Four poems from Hong Kong
Matthew Cheng — poet, critic, and editor of the magazine Voice and Verse. He has published three collections of poetry and is the co-author of Wait and See, an anthology of poetry by six young Hong Kong poets. Yasuhiro Yotsumoto — poet, essayist, critic, and translator. His debut A Laughing Bug from 1991 has been followed by eight more collections of poetry. Yasuhiro Yotsumoto is also the editor of the platform Poetry International Web and is on the editors’ board of the Japanese poetry magazine Beagle. We are proud to publish their poems from today’s Hong Kong, a city where no one knows what may happen the following day—a city that Yasuhiro Yotsumoto describes as one that “smears all our hands with fresh blood.”
There is rain
but we will not be defeated
there is never snow
but often summer’s sweltering heat
we stand by the strength of our bodies
democracy the only demand
rage hidden in the cracks between fingers
concerned for the front line
do they have money for food?
we drink plenty of water
suspend thoughts of self
read comments online tune in commentary
try to understand
then sink into thought
in Victoria Park
lashed by the storm
if anyone to the east is sick
raise your hand to make it known
if anyone to the west is exhausted
make space to sit together
if anyone to the south is trembling
go tell them there’s nothing to fear
if some to the north hurl taunts
tell them: it’s pointless let it go
shed tears into the phone
the young out on the street scatter and run
dubbed by all ‘the valiant resistance’
they do not give way to force or threats
risk their lives
I would become
that kind of Hongkonger
[2019.8.19, the day after 1.7 million people gathered]
Victoria Park Assembly, 18 August
(After Kenji Miyazawa’s “Be Not Defeated by the Rain”)
it has six bullets
cop has five fingers
uses one to fire the gun
gun and bullets
have no wishes
Protester has no gun
has no bullets
his left and right hands
both have five fingers
five wishes concealed in the right hand
five demands clenched in the left
Magpie pigeon and sparrow
under the open sky
neither sow nor reap
don’t gather into the barns
birds have just one wish
to beat their wings upon the wind
on a day without tear gas
to soar and spiral
in full view of the untrammeled sky
[2019.12.12, Half a year after 12 June 2019 Hong Kong protest]
By: Matthew Cheng
I wonder if Xi Jinping
wakes up in the middle of night and
think of Hong Kong
or if he would not
feel anything like the foot of an elephant
stamping upon the thorns of roses.
The two activists who were arrested
look like my son and daughter,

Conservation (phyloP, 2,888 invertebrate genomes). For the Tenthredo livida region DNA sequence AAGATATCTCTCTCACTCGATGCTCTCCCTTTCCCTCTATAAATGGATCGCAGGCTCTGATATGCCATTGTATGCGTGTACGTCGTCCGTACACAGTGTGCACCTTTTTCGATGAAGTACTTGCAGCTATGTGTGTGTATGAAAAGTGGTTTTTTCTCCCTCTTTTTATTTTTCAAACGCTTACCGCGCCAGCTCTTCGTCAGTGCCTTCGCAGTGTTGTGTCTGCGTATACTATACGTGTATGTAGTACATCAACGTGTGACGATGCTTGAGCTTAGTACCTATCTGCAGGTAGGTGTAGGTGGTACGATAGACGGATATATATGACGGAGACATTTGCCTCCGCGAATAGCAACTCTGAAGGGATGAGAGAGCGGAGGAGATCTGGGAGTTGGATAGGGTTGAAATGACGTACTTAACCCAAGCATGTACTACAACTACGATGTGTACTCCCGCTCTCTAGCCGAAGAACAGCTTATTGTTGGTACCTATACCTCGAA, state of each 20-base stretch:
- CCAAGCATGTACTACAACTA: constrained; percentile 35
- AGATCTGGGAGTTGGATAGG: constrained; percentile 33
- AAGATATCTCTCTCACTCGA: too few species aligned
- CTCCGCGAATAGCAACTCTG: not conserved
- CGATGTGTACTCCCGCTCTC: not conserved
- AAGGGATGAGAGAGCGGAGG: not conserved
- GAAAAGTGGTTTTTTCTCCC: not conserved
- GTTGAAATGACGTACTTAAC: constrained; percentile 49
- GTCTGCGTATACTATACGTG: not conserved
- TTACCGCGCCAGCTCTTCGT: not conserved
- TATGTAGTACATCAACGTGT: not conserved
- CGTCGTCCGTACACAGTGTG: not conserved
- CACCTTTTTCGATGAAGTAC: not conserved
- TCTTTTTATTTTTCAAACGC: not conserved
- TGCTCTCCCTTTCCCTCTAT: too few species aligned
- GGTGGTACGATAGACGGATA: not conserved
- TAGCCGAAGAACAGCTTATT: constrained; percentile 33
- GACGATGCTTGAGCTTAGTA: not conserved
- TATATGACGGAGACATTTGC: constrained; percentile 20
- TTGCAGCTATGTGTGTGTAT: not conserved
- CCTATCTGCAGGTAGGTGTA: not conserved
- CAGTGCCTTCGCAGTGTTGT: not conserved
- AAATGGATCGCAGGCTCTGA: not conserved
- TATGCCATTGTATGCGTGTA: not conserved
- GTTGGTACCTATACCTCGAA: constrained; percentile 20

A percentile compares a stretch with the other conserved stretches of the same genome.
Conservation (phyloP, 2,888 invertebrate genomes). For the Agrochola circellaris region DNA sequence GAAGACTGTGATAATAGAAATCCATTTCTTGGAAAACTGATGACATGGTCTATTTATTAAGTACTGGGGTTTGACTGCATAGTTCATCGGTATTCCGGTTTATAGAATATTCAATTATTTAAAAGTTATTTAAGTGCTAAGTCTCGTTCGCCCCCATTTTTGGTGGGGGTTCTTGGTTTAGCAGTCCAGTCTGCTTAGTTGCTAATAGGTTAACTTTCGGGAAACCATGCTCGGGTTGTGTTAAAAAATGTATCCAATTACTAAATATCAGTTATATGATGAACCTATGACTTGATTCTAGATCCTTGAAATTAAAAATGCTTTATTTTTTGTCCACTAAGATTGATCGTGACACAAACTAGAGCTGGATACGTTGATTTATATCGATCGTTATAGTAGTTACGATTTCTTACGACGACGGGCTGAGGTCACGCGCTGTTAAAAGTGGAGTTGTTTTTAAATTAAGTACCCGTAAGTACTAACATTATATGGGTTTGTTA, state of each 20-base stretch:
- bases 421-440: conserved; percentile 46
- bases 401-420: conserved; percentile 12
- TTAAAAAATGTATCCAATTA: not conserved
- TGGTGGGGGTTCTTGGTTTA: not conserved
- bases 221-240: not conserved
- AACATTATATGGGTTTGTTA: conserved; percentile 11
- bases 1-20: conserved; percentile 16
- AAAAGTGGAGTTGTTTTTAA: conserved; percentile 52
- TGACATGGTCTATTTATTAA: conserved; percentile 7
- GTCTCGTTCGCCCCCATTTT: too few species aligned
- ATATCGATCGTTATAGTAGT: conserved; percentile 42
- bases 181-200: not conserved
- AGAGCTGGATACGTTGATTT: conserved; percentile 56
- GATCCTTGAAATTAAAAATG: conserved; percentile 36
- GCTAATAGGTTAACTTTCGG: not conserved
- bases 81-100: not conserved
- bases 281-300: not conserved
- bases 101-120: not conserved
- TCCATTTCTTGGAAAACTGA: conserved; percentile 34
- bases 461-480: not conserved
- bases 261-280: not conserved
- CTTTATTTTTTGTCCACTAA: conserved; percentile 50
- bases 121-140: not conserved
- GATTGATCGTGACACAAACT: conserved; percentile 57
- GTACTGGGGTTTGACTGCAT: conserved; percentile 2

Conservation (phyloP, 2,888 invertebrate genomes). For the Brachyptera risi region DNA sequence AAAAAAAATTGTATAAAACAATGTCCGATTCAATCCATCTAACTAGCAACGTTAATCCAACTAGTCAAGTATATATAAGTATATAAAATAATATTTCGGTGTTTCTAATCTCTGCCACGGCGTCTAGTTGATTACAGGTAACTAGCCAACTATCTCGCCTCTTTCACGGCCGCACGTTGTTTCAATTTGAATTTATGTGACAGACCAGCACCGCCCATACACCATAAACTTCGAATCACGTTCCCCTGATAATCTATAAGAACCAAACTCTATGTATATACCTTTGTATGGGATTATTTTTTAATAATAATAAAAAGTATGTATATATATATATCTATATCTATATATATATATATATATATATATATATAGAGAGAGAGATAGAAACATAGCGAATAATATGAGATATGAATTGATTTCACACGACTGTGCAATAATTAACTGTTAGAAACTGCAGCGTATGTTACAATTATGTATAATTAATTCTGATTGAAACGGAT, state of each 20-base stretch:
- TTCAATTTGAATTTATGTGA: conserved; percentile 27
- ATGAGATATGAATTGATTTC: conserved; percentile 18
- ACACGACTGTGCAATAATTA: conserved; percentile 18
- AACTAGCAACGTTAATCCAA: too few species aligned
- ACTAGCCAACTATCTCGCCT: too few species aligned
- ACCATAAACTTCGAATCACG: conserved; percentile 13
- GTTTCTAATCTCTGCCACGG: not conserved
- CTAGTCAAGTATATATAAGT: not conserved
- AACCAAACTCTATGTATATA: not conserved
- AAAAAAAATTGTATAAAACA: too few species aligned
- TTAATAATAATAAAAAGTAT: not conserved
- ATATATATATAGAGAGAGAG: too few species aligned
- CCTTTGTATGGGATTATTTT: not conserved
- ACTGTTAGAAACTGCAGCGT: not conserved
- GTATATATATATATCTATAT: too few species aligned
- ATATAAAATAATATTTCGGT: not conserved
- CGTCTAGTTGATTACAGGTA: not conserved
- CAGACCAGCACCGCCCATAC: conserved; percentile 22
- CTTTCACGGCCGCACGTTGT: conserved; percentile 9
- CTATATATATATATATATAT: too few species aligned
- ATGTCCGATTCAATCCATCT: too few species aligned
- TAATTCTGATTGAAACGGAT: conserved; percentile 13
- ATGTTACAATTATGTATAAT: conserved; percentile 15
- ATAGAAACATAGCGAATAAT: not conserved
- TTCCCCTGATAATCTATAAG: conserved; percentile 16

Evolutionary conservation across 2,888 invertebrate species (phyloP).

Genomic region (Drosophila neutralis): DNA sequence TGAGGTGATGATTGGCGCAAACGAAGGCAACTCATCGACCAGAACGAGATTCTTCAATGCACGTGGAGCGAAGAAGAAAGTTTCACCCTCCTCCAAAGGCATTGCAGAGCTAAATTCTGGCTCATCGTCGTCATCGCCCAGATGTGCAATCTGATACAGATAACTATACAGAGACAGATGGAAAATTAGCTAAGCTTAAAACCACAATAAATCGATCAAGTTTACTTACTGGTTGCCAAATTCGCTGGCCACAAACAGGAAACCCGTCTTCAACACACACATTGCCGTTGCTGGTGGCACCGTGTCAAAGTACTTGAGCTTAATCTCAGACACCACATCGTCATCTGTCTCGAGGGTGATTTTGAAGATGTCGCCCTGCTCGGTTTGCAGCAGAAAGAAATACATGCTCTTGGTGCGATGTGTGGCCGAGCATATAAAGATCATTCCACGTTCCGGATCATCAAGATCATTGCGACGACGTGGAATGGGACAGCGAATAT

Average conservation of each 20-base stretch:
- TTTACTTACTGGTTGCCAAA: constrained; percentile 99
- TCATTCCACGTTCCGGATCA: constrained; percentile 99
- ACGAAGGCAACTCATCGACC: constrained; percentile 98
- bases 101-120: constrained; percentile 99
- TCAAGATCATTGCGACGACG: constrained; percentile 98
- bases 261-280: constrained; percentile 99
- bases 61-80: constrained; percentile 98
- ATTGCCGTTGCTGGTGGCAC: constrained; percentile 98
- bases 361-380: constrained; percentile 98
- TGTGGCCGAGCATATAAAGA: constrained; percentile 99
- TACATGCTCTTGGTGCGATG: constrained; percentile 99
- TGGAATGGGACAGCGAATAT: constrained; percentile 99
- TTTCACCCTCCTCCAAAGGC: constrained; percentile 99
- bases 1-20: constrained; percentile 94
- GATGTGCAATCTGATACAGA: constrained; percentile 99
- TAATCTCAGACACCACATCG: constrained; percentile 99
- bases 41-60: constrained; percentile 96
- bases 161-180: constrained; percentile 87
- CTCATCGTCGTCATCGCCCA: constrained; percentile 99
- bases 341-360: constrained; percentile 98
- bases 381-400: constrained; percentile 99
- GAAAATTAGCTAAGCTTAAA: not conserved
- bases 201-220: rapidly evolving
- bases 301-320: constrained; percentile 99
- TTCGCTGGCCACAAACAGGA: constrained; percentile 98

his jaggy head, and her long black hair.
The Japanese government
will certainly ‘continue to watch the situation carefully’.
The freedom of another country would not bring them too many votes.
The former suzerain
is too much caught up with its own divorce battle
to be bothered by such a thing as democracy.
Unlike Nanjing in 1938
or Prague in 1968,
Hong Kong in 2019 is right here and now,
staining the hands of all of us with its fresh blood.
Deserting them is tantamount
to betraying the future of our own sons and daughters.
What can we do
other than praying?
Poetry is so frustrating!
Under a different circumstance,
it would have been some spectacle.
Could have even been beautiful
that the streets, temples and people
being stained blue.
If you hadn’t known the circumstance,
you would have found it spooky
to see all those faces hidden behind the masks.
You might have thought them a mass of cowards
or a march of totalitarianism.
But the fact is neither of those
and the people in the whole world (even a bear) knows it.
is the color of blood shed by Freedom.
the fortress of Freedom.
Those crying in the deep fog
are the bravest people
in the most beautiful city on earth.
And the truth is: they are fighting now
By: Yasuhiro Yotsumoto
Speech and Silence – Hong Kong 2019
Earlier in the day, you shouted ‘Five demands, not one less!’
but now you are writing a poem all by yourself.
Your shout of the day disappeared into the depth of the sky
together with a million others’ ,
but the whisper of your poem is still there.
Wrapped in the burning heat of your intestines,
it sways in the wavicles that come from your unknown future.
Groping along the banyan roots dancing madly under the pavements
in search for the cracks in the printed letters,
it conspires for the revolution of consciousness that generates this very reality.
It demands the freedom from tyranny of the language obsessed with rationality.
(It’s the same whisper
that pours the gentle magic into the ears
of a little girl crying in a scary dream)
Shout of day drives you to action, but
poetry of night draws you back to the love of the dead.
On the bank of the water that floats a black rock,
you conceive the voice of silence.
By: Yasuhiro Yosumoto